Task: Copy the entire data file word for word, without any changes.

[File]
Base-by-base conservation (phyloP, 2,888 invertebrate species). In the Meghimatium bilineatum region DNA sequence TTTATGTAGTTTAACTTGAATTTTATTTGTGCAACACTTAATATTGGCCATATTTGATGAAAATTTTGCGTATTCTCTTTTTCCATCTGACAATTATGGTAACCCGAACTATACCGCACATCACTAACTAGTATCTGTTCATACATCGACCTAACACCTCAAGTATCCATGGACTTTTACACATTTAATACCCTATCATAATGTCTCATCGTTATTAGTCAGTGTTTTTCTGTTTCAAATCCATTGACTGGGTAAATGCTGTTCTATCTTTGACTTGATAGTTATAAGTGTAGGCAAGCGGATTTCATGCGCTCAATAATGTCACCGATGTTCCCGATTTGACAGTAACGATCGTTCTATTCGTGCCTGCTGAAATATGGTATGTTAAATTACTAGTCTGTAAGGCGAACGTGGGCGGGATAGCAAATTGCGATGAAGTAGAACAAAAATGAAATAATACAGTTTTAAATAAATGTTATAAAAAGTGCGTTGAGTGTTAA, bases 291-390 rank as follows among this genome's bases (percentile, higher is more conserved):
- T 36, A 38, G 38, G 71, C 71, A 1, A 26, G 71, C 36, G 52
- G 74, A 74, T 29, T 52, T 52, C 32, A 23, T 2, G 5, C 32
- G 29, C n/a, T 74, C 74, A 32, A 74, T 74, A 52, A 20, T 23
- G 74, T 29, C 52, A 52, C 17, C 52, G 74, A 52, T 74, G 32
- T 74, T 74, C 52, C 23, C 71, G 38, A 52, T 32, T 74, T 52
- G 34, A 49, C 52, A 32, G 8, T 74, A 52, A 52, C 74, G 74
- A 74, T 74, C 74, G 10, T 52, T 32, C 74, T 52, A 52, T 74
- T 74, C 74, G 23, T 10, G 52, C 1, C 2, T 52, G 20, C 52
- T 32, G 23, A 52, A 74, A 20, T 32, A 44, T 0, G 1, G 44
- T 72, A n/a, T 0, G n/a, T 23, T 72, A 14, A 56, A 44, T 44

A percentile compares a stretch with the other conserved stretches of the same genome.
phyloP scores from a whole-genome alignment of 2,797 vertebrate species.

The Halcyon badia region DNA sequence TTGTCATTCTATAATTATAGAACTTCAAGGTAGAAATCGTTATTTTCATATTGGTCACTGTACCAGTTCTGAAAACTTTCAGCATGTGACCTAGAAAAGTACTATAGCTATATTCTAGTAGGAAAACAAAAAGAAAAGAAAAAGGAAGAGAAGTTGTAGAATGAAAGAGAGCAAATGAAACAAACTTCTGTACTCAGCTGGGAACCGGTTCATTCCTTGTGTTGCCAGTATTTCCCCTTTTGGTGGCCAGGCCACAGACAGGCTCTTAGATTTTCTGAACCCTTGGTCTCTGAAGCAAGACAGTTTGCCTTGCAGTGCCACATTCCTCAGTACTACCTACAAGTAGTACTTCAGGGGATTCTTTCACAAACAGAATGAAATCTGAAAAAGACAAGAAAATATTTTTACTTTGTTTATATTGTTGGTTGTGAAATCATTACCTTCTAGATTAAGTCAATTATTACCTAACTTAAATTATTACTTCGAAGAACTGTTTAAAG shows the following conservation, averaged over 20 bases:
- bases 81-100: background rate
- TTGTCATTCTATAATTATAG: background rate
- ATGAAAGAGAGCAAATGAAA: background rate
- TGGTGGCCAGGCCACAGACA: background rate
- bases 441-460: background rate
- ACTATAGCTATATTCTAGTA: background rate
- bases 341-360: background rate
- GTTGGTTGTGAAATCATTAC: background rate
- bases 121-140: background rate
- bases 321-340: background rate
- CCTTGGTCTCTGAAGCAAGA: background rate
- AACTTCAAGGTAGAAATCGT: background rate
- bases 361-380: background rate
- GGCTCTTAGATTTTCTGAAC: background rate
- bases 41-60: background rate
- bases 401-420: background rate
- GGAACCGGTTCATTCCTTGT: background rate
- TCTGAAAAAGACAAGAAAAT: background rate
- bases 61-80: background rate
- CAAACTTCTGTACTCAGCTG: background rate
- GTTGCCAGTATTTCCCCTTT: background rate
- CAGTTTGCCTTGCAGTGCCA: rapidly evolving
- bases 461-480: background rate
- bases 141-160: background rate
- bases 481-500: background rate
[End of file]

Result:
Base-by-base conservation (phyloP, 2,888 invertebrate species). In the Meghimatium bilineatum region DNA sequence TTTATGTAGTTTAACTTGAATTTTATTTGTGCAACACTTAATATTGGCCATATTTGATGAAAATTTTGCGTATTCTCTTTTTCCATCTGACAATTATGGTAACCCGAACTATACCGCACATCACTAACTAGTATCTGTTCATACATCGACCTAACACCTCAAGTATCCATGGACTTTTACACATTTAATACCCTATCATAATGTCTCATCGTTATTAGTCAGTGTTTTTCTGTTTCAAATCCATTGACTGGGTAAATGCTGTTCTATCTTTGACTTGATAGTTATAAGTGTAGGCAAGCGGATTTCATGCGCTCAATAATGTCACCGATGTTCCCGATTTGACAGTAACGATCGTTCTATTCGTGCCTGCTGAAATATGGTATGTTAAATTACTAGTCTGTAAGGCGAACGTGGGCGGGATAGCAAATTGCGATGAAGTAGAACAAAAATGAAATAATACAGTTTTAAATAAATGTTATAAAAAGTGCGTTGAGTGTTAA, bases 291-390 rank as follows among this genome's bases (percentile, higher is more conserved):
- T 36, A 38, G 38, G 71, C 71, A 1, A 26, G 71, C 36, G 52
- G 74, A 74, T 29, T 52, T 52, C 32, A 23, T 2, G 5, C 32
- G 29, C n/a, T 74, C 74, A 32, A 74, T 74, A 52, A 20, T 23
- G 74, T 29, C 52, A 52, C 17, C 52, G 74, A 52, T 74, G 32
- T 74, T 74, C 52, C 23, C 71, G 38, A 52, T 32, T 74, T 52
- G 34, A 49, C 52, A 32, G 8, T 74, A 52, A 52, C 74, G 74
- A 74, T 74, C 74, G 10, T 52, T 32, C 74, T 52, A 52, T 74
- T 74, C 74, G 23, T 10, G 52, C 1, C 2, T 52, G 20, C 52
- T 32, G 23, A 52, A 74, A 20, T 32, A 44, T 0, G 1, G 44
- T 72, A n/a, T 0, G n/a, T 23, T 72, A 14, A 56, A 44, T 44

A percentile compares a stretch with the other conserved stretches of the same genome.
phyloP scores from a whole-genome alignment of 2,797 vertebrate species.

The Halcyon badia region DNA sequence TTGTCATTCTATAATTATAGAACTTCAAGGTAGAAATCGTTATTTTCATATTGGTCACTGTACCAGTTCTGAAAACTTTCAGCATGTGACCTAGAAAAGTACTATAGCTATATTCTAGTAGGAAAACAAAAAGAAAAGAAAAAGGAAGAGAAGTTGTAGAATGAAAGAGAGCAAATGAAACAAACTTCTGTACTCAGCTGGGAACCGGTTCATTCCTTGTGTTGCCAGTATTTCCCCTTTTGGTGGCCAGGCCACAGACAGGCTCTTAGATTTTCTGAACCCTTGGTCTCTGAAGCAAGACAGTTTGCCTTGCAGTGCCACATTCCTCAGTACTACCTACAAGTAGTACTTCAGGGGATTCTTTCACAAACAGAATGAAATCTGAAAAAGACAAGAAAATATTTTTACTTTGTTTATATTGTTGGTTGTGAAATCATTACCTTCTAGATTAAGTCAATTATTACCTAACTTAAATTATTACTTCGAAGAACTGTTTAAAG shows the following conservation, averaged over 20 bases:
- bases 81-100: background rate
- TTGTCATTCTATAATTATAG: background rate
- ATGAAAGAGAGCAAATGAAA: background rate
- TGGTGGCCAGGCCACAGACA: background rate
- bases 441-460: background rate
- ACTATAGCTATATTCTAGTA: background rate
- bases 341-360: background rate
- GTTGGTTGTGAAATCATTAC: background rate
- bases 121-140: background rate
- bases 321-340: background rate
- CCTTGGTCTCTGAAGCAAGA: background rate
- AACTTCAAGGTAGAAATCGT: background rate
- bases 361-380: background rate
- GGCTCTTAGATTTTCTGAAC: background rate
- bases 41-60: background rate
- bases 401-420: background rate
- GGAACCGGTTCATTCCTTGT: background rate
- TCTGAAAAAGACAAGAAAAT: background rate
- bases 61-80: background rate
- CAAACTTCTGTACTCAGCTG: background rate
- GTTGCCAGTATTTCCCCTTT: background rate
- CAGTTTGCCTTGCAGTGCCA: rapidly evolving
- bases 461-480: background rate
- bases 141-160: background rate
- bases 481-500: background rate